Personal Story - Priyanka Bharadwaj (Ph.D. Student, Chang Lab)

Divergent Hues and Views


My weekends were always packed as a middle school and high school student. My family and I would visit national parks and science workshops or attend chess tournaments in and around Bangalore. As my sister and I started playing chess tournaments at competitive levels, it allowed us to visit different places and meet competitors of various ages. My exposure to the rich culture of Karnataka, the state I hail from, came much after the tournament, as we would go and explore places around.


Karnataka (literally translates to “elevated land” in Kannada), previously the princely state of Mysore, was ruled by several dynasties, from Mauryan Empire, and Nanda Empire to Kadamba Dynasty, during the 3rd century BCE. These were also the first few kingdoms to use Kannada, the native language of the state, in administration. Imperial dynasties of Western Chalukyas, Badami Chalukyas, and later the Hoysalas gave way to high patronage of music and art forms. Kannada literature flourished, and under the Vijayanagara empire, a distinct form of literature and styles of architecture evolved. The temple architecture developed during the time exhibits a deep knowledge of construction, with intricately carved images (see photos 1 and 2). In many temples, one can see the personal signatures of the artists who created the sculptures.  

Karnataka's art and craft are vibrant and enriched by religious traditions like Jains, Vaishnava, Shaiva, Siddhi Tribes, and Tulu ethnicity. Yakshagana (refer to pic 5), a form of dance drama with rich costumes, is popular in the coastal belt of Karnataka. Indian classical music has two variants Hindustani and Carnatic. Carnatic music has become the mainstay in Karnataka, though Hindustani is popular in some parts. Social reformers augmented the repertoire of music, dance, and drama. These art forms were used to spread love, compassion, and equanimity.

Image 1: Intricate carvings seen at Hoysaleshvara Temple, Halebidu, Karnataka. c. 1120 C.E (Photo courtesy: Katherine E. Kasdorf; CC BY-NC-SA 4.0)
Image 1: Intricate carvings seen at Hoysaleshvara Temple, Halebidu, Karnataka. c. 1120 C.E (Photo courtesy: Katherine E. Kasdorf; CC BY-NC-SA 4.0)

With the decline of the Vijayanagara empire, the rule of Maharaja of Mysore (see Image 4 for Mysore Palace) started. The Mysore Kings earned the adulation and were great patrons of art and music and thus contributed significantly to making Mysore a cultural center.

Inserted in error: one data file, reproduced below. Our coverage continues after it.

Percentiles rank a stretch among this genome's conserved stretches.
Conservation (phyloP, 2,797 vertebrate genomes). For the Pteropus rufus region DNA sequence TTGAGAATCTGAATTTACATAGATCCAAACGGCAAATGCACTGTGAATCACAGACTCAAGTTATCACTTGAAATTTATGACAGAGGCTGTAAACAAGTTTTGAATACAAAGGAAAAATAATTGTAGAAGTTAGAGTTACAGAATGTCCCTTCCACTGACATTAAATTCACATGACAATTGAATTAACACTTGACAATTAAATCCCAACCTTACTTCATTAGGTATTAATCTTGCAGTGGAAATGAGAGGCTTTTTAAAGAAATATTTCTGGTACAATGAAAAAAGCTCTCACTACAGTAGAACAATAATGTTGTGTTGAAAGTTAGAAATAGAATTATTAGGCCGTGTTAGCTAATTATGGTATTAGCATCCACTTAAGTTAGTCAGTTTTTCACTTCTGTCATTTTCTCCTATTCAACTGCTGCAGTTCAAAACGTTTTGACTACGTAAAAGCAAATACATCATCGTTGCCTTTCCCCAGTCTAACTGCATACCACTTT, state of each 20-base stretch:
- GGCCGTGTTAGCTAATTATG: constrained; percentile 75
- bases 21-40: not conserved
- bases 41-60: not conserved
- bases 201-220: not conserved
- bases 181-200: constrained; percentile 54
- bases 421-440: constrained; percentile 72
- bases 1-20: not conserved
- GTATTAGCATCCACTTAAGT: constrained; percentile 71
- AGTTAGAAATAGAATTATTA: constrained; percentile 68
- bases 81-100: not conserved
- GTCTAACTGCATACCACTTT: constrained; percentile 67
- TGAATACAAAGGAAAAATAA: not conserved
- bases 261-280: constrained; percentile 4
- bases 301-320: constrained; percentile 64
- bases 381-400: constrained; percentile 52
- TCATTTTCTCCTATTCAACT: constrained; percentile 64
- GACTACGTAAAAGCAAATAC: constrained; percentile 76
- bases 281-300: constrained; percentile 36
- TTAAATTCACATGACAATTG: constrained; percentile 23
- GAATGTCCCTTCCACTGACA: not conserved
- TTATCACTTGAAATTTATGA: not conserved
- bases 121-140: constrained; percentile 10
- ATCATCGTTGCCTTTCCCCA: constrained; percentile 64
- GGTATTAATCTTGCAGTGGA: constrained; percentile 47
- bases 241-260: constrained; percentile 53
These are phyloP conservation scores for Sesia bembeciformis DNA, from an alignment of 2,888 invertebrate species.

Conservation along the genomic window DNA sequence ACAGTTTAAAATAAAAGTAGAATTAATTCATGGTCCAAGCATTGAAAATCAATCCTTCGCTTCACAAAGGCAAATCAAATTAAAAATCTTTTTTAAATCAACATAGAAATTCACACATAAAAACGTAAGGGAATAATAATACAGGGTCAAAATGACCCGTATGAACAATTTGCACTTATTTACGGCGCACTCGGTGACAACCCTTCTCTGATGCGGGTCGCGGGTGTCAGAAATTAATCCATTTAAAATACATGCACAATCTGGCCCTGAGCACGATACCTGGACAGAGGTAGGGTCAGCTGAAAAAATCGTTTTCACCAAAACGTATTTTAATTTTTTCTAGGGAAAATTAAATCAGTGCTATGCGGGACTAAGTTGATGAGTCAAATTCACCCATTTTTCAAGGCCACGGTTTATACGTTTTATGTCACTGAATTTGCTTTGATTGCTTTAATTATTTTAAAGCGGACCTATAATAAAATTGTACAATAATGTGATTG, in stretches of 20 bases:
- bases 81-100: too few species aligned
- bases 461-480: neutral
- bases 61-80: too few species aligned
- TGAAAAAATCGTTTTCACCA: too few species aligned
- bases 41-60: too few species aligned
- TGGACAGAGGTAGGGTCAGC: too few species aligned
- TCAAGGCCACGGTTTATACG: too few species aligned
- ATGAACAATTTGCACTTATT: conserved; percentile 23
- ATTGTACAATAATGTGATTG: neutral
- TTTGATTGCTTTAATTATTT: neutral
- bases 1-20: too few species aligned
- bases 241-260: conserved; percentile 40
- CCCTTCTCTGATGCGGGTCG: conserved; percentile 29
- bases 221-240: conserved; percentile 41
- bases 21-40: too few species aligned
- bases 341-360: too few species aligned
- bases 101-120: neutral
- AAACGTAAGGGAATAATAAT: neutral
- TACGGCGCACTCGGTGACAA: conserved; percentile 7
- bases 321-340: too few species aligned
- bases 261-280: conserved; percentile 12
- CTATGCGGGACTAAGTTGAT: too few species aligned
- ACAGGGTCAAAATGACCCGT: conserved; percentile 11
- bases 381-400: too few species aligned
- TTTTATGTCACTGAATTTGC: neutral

The Maharaja of Mysore developed the state with the services of Sir M Visvesvaraya or Sir MV, a legendary engineer responsible for establishing educational institutions, Universities, a printing press, electricity generators, a commercial bank, a soap factory, an iron & steel manufacturing plant, and many dams across the country to help irrigation.  Sir MV thus was known as the ‘Maker of Modern Mysore.’ Karnataka lists three sites under UNESCO World Heritage Sites, five national parks, and a coastline extending up to 320 km along the Arabian Sea.



Karnataka is now one of the most progressive and industrialized states.  Karnataka houses 400 Fortune 500 companies and is the largest software exporter, with the city’s capital Bangalore nicknamed the ‘Silicon Valley of India.’ Apart from the famed software industries, it has aerospace, automobile, textile, and heavy electrical machinery manufacturing industries. It attracts 48% of total FDI equity inflows. Agriculture accounts for 70% of coffee and 33% of silk production. 

Image 2: Carved temple pillars at Belur, Karnataka (Photo courtesy: Google Images)
Image 2: Carved temple pillars at Belur, Karnataka (Photo courtesy: Google Images)
Image 3: Yakshagana artist (Photo courtesy: Google Images)
Image 3: Yakshagana artist (Photo courtesy: Google Images)

Karnataka has emerged as the biotech hub and is endowed with more than 60% of biotech companies, accounting for 50% of total revenues generated in the sector in the country. The solid educational infrastructure and the finishing schools are helping the state to be established as a competitive destination.


Graduate students at UMD interact with the teaching fraternity, researchers from other labs, and fellow students from different backgrounds and cultures. These interactions heighten the learning process.  A diverse environment helps one grow with widespread intellectual and emotional support and be the best. Coming from Bangalore, I am pleased to be associated with Dr. Chang’s Lab as a research student, where I can interact with researchers across diverse cultures and countries like Belgium and China. Noble words of Stephen Covey, “Strength lies in differences and not in similarities,” succinctly captures the essence of an environment where communication is open with mutual respect.  



1)    Kamat, S. (2015). A concise history of Karnataka: From pre-historic times to the present. M.C.C. Publications.

2)    A., N. S. K., & Champakalakshmi, R. (2017). A history of South India: From prehistoric times to the fall of Vijayanagar. Oxford University Press.

3)    Gowda, C. (2010, September 14). Visvesvaraya, an engineer of modernity. from https://www.thehindu.com/opinion/op-ed/Visvesvaraya-an-engineer-of-modernity/article15926009.ece

4)    Kannan, S. (2013, September 3). Bangalore: India's Silicon Valley. BBC News. Retrieved November 30, 2022, from https://www.bbc.com/news/av/technology-23943861

5)    "India in Business". Ministry of External affairs. Government of India. Archived from the original on 5 August 2007.’

6)    Karnataka aims to become $50 billion bioeconomy by 2025. The Economic Times. (2020, Nov 20). https://economictimes.indiatimes.com/tech/tech-bytes/karnataka-aims-to-become-50-billion-bioeconomy-by-2025/articleshow/79317913.cms?from=mdr